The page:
Sunday, December 25, 2011

You Say Meringue, I Say Pavlova

     Today I’m presenting a recipe for a meringue or ‘Pavlova’ (Named in honor of a Russian born ballet dancer sometime in 1920’s.) So if you want to sound pretentious or impress your foodie friends go ahead a wow them with that gem. On to the recipe…

     They say the third time’s a charm; whoever ‘they’ are might be right. I attempted a similar recipe to this one a while back and was unsuccessful. It was a spur of the moment, off the cuff attempt to make a flourless dessert in order to create a tasty, creative, gluten free dessert. (Gluten free seems to be all the rage these days, so it’s nice to have a go-to if such a need arises.) I walked away from that attempt defeated and read up on some other similar recipes and felt compelled to give it another try. My second attempt was close to successful but not exactly what I was looking for. Determined, I went back to the drawing board and simplified the recipe and focused on the technique. The real key to this recipe, I found, is beating the eggs properly and monitoring the baking closely.
2 Large Eggs Whites
½ Cup Sugar
½ tsp. Vanilla Extract

1 Cup Fresh Berries. (I used raspberries this time)
1/2 Cup Water
1/2 Cup Sugar

Preheat oven to 250 degrees F. and place rack in the middle. Prep a sheet pan with parchment paper or silicon baking mat.

In a medium mixing bowl separate eggs and either discard the yolks or set aside for another recipe. Cover with plastic wrap and let egg whites come to room temperature (about 20 mins.) as this will aid in the whipping process. Begin to beat egg whites on medium until frothy; at this point gradually begin to incorporate sugar slowly, I sprinkled about 1 tbsp. at a time until all the sugar was in the mix. Add vanilla extract. Turn up the mixer to med/high, and beat until shiny and stiff peaks form.

**What are stiff peaks? – When you turn your mixer off and pull the beaters up straight out of the mixture peaks will form on the end of the beaters, turn your mixer 90 degrees and stiff peaks will hold their shape on the beaters. If the peaks sag or drip, continue beating.

So now you’ve got stiff peaks, distribute the mixture on the prepared sheet pan creating approximately six individual ‘cakes.’ Place pan on the middle rack and bake at 250 for 45 minutes. When the 45 minutes is up turn off the oven, and slightly crack the door and allow cakes to cool in place. This will ensure the crispy exterior while maintaining the creamy marshmallow inside.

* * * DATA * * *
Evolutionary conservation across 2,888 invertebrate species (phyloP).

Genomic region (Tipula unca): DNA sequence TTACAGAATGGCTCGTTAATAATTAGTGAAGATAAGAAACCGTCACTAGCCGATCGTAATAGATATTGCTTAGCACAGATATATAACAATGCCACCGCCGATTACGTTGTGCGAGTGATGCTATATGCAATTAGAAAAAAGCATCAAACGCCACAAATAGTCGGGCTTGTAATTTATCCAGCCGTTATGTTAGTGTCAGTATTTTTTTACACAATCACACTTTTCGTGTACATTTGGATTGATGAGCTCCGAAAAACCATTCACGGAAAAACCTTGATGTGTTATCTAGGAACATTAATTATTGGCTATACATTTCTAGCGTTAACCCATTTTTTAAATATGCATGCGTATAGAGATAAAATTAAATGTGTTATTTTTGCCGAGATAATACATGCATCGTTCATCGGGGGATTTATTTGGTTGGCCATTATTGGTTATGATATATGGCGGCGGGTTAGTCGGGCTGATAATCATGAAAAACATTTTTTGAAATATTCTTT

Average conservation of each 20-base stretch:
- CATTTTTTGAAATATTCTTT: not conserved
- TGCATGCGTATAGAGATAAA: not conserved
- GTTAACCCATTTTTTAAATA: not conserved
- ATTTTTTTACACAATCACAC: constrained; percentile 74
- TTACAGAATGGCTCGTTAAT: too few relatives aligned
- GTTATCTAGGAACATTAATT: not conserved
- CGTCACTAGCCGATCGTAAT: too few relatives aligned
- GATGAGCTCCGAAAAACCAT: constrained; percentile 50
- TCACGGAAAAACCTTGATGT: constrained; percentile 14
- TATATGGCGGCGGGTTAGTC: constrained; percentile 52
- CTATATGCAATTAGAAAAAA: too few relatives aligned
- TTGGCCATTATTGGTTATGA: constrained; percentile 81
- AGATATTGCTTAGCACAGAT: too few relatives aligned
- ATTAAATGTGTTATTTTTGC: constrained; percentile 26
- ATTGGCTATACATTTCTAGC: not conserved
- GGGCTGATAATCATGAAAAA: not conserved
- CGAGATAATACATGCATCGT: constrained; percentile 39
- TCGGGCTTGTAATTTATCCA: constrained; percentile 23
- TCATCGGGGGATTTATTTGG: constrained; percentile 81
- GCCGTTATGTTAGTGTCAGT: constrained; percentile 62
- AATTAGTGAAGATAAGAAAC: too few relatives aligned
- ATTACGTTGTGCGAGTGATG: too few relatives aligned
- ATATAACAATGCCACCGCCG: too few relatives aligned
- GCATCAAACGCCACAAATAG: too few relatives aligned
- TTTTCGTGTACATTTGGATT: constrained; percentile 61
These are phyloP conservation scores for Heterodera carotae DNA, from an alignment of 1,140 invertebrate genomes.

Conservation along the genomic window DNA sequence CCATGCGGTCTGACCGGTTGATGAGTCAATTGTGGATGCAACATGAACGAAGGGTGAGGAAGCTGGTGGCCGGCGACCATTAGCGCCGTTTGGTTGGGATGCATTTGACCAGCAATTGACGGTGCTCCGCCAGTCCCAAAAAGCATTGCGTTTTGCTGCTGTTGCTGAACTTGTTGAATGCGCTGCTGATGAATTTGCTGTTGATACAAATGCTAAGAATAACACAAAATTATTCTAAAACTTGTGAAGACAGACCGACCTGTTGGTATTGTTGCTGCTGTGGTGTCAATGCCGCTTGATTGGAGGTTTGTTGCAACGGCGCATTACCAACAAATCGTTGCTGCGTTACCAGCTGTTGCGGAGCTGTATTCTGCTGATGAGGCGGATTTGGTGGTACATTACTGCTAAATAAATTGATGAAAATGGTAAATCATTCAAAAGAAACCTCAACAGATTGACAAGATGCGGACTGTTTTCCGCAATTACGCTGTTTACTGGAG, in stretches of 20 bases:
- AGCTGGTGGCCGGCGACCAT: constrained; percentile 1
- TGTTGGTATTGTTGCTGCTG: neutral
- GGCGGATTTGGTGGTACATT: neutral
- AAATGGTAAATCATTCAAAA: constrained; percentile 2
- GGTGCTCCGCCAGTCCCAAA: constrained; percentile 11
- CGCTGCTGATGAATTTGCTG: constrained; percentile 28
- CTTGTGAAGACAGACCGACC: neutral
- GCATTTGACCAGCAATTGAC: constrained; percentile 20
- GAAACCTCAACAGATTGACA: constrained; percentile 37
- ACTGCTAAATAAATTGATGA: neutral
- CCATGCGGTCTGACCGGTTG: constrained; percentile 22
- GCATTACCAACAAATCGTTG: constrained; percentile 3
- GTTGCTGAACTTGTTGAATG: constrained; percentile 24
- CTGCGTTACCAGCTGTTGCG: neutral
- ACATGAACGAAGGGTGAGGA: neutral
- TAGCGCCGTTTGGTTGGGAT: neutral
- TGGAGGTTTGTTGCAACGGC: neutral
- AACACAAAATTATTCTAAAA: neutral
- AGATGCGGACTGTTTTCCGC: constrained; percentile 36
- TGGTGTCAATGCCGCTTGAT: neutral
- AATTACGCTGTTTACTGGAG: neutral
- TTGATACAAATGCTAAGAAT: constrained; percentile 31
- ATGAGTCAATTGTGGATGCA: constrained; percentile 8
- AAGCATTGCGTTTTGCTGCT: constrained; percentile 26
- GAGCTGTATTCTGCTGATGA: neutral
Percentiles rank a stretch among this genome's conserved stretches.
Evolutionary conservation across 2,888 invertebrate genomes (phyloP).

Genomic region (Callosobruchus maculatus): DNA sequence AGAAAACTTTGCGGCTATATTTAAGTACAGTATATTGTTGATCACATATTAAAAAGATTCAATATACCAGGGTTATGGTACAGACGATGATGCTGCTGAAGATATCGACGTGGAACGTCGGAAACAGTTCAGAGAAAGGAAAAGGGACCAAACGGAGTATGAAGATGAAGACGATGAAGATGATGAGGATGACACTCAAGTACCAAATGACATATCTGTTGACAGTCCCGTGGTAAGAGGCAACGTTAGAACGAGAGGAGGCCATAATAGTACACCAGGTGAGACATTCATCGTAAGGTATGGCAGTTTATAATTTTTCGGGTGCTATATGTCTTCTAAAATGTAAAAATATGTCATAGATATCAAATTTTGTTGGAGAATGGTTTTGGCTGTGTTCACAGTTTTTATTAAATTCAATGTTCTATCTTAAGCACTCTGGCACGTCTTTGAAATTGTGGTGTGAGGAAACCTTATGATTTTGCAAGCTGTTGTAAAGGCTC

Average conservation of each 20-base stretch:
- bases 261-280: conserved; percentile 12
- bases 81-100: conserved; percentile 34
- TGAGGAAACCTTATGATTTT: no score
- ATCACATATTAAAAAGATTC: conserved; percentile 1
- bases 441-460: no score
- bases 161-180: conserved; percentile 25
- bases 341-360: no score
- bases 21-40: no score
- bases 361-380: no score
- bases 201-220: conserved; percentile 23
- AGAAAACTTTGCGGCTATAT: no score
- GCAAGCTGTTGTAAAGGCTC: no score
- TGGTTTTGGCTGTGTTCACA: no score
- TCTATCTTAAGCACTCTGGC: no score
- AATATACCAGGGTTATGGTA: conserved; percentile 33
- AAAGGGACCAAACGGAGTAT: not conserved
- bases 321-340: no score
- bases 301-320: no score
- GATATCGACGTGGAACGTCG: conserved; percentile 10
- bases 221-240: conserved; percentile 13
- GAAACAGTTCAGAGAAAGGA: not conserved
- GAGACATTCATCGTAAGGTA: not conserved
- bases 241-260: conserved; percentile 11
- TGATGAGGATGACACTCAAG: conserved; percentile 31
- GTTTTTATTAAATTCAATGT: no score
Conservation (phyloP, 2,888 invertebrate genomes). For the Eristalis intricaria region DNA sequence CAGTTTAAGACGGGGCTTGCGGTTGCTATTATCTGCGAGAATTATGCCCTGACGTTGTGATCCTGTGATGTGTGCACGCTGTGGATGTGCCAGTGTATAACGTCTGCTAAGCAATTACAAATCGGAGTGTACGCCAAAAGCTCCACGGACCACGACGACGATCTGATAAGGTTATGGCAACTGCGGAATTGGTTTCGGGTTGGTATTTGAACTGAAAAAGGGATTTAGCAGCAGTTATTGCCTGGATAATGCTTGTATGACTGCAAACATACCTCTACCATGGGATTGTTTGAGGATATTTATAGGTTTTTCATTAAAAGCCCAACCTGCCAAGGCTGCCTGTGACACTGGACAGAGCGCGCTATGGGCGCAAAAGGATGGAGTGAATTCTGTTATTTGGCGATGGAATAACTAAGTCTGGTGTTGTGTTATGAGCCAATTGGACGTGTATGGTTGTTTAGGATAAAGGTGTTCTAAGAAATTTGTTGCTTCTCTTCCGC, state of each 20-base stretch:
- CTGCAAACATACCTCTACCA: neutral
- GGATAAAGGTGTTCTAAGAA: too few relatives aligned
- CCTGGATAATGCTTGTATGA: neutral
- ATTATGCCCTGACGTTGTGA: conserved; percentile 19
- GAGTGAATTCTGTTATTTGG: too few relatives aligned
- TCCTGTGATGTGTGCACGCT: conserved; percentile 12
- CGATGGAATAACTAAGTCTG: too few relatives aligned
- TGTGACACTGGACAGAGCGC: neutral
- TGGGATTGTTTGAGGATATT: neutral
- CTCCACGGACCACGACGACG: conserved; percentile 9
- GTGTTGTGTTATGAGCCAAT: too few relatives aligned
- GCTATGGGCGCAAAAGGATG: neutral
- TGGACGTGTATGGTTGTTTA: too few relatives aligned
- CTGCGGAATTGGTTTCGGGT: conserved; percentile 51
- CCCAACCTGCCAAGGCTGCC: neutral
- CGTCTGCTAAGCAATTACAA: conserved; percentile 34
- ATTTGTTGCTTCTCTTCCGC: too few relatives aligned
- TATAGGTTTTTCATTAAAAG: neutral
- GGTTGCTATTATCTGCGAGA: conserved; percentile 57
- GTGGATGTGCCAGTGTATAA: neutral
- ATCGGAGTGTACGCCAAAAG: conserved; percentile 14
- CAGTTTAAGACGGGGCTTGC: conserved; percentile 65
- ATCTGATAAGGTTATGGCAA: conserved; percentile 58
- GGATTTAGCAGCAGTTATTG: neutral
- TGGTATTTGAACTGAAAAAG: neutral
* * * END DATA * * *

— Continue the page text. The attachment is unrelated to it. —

**Side note – if you notice a lot of syrupy droplets forming on the surface of the cakes while they are cooking that is a sign of overcooking, and if there is liquid oozing from the edges of the cakes, this is indicative of undercooking. Make sure to monitor closely as you may have to adjust your cooking time accordingly.

To make the topping – Combine sugar, water and half of the berries in a small sauce pan, cover and put over medium heat. As soon as the mixture begins to simmer, and form bubbles on the top reduce heat to the burner’s lowest setting. Let the syrup steep for about 5 minutes and then strain with a fine mesh strainer to remove the seeds. Remember that the syrup will be thin while it’s still warm, it will thicken when cooled.

At this point you’ve got a fruit syrup fit for a variety of applications; put it in your tea or other drinks, use it in smoothies or milkshakes, or kick up your yogurt.

**Optional embellishments: Add a touch of freshly grated cinnamon, clove or ginger for a spicy kick, steep the syrup with orange zest or a dash of balsamic vinegar, or rather than water start with your favorite variety of tea for a complex flavor.

**MORE side notes – if you want more syrup to store and use later, simply increase all the quantities proportionally. The syrup is simply a 1:1 ratio, the fruit and/or flavoring is complete up to your personal taste.

Serving suggestions – Top cake with remaining fresh berries and syrup, sprinkle with shaved/chopped mint dark chocolate. (pictured) OR top with mixed fresh fruit and a dollop of whipped cream OR drizzle with chocolate sauce and sprinkle with candies. The possibilities for serving this dessert are essentially endless at this point.

     One final bit of advice, as with any recipe, don’t get too discouraged. If it doesn’t come out right the very first time, take time to research and recognize where improvements can be made and when you’re ready give it another try. It’s always a learning experience in the kitchen regardless, win, lose or draw.